Reconstitution

Powder for oral solution kit (for 150 mL, enalapril solution 1 mg/mL): Kit contains 1 bottle of enalapril powder and 1 bottle of Ora-Sweet SF dilution to be added to the enalapril powder prior to dispensing. Firmly tap the enalapril powder for oral solution bottle on a hard surface 5 times. Add approximately one-half (75 mL) of the Ora-Sweet SF diluent to the enalapril 150 mL oral solution bottle and shake well for 30 seconds. Add the remainder of the Ora-Sweet SF diluent and shake well for an additional 30 seconds. May be used for 60 days after reconstitution.

Extemporaneously Prepared

Note: Commercial oral solution kit is available (1 mg/mL).

A 1 mg/mL oral suspension may be made with tablets, Bicitra [discontinued] or equivalent, and Ora-Sweet SF. Place ten 20 mg tablets in a 200 mL polyethylene terephthalate bottle; add 50 mL of Bicitra [discontinued] or equivalent and shake well for at least 2 minutes. Let stand for 1 hour then shake for 1 additional minute; add 150 mL of Ora-Sweet SF and shake well. Label "shake well" and "refrigerate". Stable for 30 days when stored in a polyethylene terephthalate bottle and refrigerated (Vasotec prescribing information, 2017).

A 1 mg/mL oral suspension may be made with tablets and one of three different vehicles (cherry syrup, a 1:1 mixture of Ora-Sweet and Ora-Plus, or a 1:1 mixture of Ora-Sweet SF and Ora-Plus). Crush six 20 mg tablets in a mortar and reduce to a fine powder. Add 15 mL of the chosen vehicle and mix to a uniform paste; mix while adding the vehicle in incremental proportions to almost 120 mL; transfer to a calibrated bottle, rinse mortar with vehicle, and add quantity of vehicle sufficient to make 120 mL. Label “shake well” and “protect from light”. Stable for 60 days when stored in amber plastic prescription bottles in the dark at room temperature or refrigerated (Allen 1998).

A 1 mg/mL oral suspension may be made with tablets and one of three different vehicles (deionized water, citrate buffer solution at pH 5.0, or a 1:1 mixture of Ora-Sweet and Ora-Plus). Crush twenty 10 mg tablets in a mortar and reduce to a fine powder. Add small portions of the chosen vehicle and mix to a uniform paste; mix while adding vehicle in incremental proportions to almost 200 mL; transfer to a graduated cylinder, rinse mortar with vehicle, and add quantity of vehicle sufficient to make 200 mL. Label "shake well" and "protect from light". Preparations made in citrate buffer solution at pH 5.0 and the 1:1 mixture of Ora-Sweet and Ora-Plus are stable for 91 days when stored in plastic prescription bottles in the dark at room temperature or refrigerated. Preparation made in deionized water is stable for 91 days refrigerated or 56 days at room temperature when stored in plastic prescription bottles in the dark. Note: To prepare the isotonic citrate buffer solution (pH 5.0), see reference (Nahata 1998).

A more dilute, 0.1 mg/mL oral suspension may be made with tablets and an isotonic buffer solution at pH 5.0. Grind one 20 mg tablet in a glass mortar and reduce to a fine powder; mix with isotonic citrate buffer (pH 5.0) and filter; add quantity of buffer solution sufficient to make 200 mL. Label "shake well", "protect from light", and "refrigerate". Stable for 90 days (Boulton 1994).

Allen LV Jr and Erickson MA 3rd. Stability of alprazolam, chloroquine phosphate, cisapride, enalapril maleate, and hydralazine hydrochloride in extemporaneously compounded oral liquids. Am J Health Syst Pharm. 1998;55(18):1915-1920.9784772Boulton DW, Woods DJ, Fawcett JP, et al. The stability of an enalapril maleate oral solution prepared from tablets. Aust J Hosp Pharm. 1994;24(2):151-156.Nahata MC, Morosco RS, and Hipple TF. Stability of enalapril maleate in three extemporaneously prepared oral liquids. Am J Health Syst Pharm. 1998;55(11):1155-1157.9626379Vasotec prescribing information, Valeant Pharmaceuticals North America LLC: Bridgewater, NJ; 2017.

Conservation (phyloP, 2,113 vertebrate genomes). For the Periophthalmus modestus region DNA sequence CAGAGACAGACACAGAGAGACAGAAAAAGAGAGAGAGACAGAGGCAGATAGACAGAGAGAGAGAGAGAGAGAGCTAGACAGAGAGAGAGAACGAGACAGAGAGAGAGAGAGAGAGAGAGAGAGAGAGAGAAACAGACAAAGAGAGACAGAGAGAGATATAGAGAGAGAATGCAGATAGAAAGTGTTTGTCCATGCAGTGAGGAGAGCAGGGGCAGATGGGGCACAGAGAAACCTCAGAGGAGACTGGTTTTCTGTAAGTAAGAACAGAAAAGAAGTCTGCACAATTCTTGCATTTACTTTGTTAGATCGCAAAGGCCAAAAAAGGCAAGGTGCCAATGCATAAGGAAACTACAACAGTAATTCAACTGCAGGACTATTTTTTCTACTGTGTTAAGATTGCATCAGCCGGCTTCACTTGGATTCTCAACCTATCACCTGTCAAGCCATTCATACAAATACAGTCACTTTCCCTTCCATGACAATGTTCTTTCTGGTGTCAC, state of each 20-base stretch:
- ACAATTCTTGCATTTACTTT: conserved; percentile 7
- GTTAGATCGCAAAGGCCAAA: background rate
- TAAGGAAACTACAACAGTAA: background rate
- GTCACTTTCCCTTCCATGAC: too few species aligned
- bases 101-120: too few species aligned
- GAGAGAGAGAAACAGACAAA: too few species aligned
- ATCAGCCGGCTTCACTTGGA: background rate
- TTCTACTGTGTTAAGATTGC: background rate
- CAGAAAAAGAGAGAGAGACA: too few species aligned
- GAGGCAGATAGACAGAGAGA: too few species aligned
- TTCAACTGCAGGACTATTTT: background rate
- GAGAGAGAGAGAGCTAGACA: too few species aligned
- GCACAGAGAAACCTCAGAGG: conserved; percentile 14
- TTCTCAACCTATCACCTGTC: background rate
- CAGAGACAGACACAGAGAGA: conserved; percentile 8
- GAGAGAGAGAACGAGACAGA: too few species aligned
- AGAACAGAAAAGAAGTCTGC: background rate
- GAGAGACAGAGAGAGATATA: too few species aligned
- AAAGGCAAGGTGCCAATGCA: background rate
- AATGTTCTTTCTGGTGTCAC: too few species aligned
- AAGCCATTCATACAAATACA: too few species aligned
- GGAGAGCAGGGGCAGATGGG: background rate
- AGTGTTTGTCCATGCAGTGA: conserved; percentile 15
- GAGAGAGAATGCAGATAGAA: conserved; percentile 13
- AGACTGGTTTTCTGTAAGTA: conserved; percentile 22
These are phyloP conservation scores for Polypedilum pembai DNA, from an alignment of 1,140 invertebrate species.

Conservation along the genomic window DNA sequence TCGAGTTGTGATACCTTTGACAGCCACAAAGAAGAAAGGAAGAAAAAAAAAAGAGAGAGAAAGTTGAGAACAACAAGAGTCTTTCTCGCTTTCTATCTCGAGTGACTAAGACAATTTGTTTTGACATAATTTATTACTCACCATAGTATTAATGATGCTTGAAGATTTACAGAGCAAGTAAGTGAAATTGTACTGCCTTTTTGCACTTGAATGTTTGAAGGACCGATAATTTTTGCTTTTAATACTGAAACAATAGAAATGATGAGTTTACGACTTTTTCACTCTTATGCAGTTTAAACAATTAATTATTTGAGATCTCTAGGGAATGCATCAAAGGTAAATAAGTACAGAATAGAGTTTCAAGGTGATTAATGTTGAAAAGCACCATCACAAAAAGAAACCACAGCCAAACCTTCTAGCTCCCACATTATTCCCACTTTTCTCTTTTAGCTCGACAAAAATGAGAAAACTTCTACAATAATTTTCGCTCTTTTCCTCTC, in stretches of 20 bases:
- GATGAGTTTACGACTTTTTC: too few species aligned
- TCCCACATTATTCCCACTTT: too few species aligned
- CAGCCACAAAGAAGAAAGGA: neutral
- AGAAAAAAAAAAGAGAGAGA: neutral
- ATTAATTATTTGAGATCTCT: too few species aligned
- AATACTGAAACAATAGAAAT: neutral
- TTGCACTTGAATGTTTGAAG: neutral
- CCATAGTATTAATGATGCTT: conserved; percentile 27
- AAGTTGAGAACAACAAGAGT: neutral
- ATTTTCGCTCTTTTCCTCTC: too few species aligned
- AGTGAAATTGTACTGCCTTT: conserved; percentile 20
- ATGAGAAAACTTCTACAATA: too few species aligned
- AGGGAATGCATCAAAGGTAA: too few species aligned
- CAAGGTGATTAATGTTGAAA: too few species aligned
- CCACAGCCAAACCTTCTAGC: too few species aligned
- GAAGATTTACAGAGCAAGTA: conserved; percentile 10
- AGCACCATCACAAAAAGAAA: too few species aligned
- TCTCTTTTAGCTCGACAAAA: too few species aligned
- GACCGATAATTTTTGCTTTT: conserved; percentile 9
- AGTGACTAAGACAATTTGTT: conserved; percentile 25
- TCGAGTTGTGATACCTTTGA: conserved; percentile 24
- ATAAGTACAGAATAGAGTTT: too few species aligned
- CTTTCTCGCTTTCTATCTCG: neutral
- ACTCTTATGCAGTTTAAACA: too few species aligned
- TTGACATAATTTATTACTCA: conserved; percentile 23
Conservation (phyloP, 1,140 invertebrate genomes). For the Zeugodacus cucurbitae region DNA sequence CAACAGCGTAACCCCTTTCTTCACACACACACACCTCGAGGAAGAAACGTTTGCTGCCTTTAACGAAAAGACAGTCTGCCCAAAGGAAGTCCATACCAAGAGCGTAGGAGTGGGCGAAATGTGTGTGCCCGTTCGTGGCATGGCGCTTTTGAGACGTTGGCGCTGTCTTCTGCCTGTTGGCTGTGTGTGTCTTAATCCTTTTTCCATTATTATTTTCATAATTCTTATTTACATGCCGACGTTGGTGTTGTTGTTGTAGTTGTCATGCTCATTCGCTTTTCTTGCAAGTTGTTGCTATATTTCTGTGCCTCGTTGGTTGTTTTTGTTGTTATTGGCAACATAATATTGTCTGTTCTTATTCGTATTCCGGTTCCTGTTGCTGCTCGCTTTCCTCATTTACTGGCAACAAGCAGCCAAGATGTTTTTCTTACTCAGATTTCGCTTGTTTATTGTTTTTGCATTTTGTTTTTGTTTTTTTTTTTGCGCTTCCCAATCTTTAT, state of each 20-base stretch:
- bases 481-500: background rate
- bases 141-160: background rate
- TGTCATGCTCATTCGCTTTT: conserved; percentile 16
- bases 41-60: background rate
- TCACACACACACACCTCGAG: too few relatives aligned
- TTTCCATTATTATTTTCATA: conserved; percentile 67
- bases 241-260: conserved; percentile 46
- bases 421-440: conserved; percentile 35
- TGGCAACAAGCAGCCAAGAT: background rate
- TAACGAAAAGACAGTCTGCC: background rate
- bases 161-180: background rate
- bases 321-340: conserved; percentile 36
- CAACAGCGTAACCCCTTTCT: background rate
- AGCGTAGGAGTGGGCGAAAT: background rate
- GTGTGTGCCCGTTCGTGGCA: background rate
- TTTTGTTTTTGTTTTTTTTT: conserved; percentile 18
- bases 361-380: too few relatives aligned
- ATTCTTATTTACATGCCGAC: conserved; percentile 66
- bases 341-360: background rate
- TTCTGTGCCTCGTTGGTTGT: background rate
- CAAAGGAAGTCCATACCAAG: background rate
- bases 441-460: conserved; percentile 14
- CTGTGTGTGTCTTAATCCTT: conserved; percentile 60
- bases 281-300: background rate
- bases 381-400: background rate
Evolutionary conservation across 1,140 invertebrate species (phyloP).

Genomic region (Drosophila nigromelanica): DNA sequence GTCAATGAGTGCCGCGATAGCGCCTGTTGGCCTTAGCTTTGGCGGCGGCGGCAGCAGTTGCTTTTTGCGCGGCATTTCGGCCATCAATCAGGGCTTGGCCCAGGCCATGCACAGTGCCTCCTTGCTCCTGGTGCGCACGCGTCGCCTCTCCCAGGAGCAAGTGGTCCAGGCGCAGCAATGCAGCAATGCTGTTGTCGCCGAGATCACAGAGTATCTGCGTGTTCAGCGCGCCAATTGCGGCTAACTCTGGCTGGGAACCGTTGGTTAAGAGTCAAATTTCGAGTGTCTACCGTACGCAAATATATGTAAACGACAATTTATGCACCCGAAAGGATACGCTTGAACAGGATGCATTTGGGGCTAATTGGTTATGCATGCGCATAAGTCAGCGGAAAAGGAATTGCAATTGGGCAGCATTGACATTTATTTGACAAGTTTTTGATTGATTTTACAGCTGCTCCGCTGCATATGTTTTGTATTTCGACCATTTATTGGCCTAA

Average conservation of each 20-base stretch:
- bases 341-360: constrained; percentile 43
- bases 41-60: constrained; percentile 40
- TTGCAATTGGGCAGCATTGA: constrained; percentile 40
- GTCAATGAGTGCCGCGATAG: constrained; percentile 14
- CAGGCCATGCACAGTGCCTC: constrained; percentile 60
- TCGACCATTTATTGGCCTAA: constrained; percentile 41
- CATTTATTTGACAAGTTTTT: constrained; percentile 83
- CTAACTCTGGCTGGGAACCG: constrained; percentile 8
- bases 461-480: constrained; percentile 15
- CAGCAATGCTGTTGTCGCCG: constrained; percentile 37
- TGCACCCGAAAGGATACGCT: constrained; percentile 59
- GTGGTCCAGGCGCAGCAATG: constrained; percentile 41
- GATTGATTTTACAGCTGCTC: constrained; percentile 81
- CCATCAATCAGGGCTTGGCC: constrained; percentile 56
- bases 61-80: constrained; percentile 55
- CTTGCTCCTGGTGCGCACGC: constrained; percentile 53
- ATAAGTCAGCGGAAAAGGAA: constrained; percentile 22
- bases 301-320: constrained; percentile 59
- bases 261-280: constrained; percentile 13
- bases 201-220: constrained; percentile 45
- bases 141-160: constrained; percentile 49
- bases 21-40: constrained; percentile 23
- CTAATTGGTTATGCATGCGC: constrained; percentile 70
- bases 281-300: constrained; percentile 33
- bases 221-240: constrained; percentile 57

Administration

Oral: Administer without regard to meals.

Dietary Considerations

Limit salt substitutes or potassium-rich diet.

Storage

Oral solution: Store at 2°C to 8°C (36°F to 46°F). Protect from freezing and excessive heat. May store at 20°C to 25°C (68°F to 77°F) for up to 60 days.

Powder for oral solution kit: Store at 25°C (77°F); excursions are permitted between 15°C and 30°C (59°F and 86°F). Do not freeze. Protect from moisture. Once reconstituted, the solution should be stored at 15°C to 30°C (59°F to 86°F) and may be stored for up to 60 days.

Tablet: Store at 25°C (77°F); excursions permitted to 15°C to 30°C (59°F to 86°F). Protect from moisture.

Drug Interactions

Alfuzosin: May enhance the hypotensive effect of Blood Pressure Lowering Agents. Monitor therapy

Aliskiren: May enhance the hyperkalemic effect of Angiotensin-Converting Enzyme Inhibitors. Aliskiren may enhance the hypotensive effect of Angiotensin-Converting Enzyme Inhibitors. Aliskiren may enhance the nephrotoxic effect of Angiotensin-Converting Enzyme Inhibitors. Management: Aliskiren use with ACEIs or ARBs in patients with diabetes is contraindicated. Combined use in other patients should be avoided, particularly when CrCl is less than 60 mL/min. If combined, monitor potassium, creatinine, and blood pressure closely. Consider therapy modification

Allopurinol: Angiotensin-Converting Enzyme Inhibitors may enhance the potential for allergic or hypersensitivity reactions to Allopurinol. Consider therapy modification

Amifostine: Blood Pressure Lowering Agents may enhance the hypotensive effect of Amifostine. Management: When amifostine is used at chemotherapy doses, blood pressure lowering medications should be withheld for 24 hours prior to amifostine administration. If blood pressure lowering therapy cannot be withheld, amifostine should not be administered. Consider therapy modification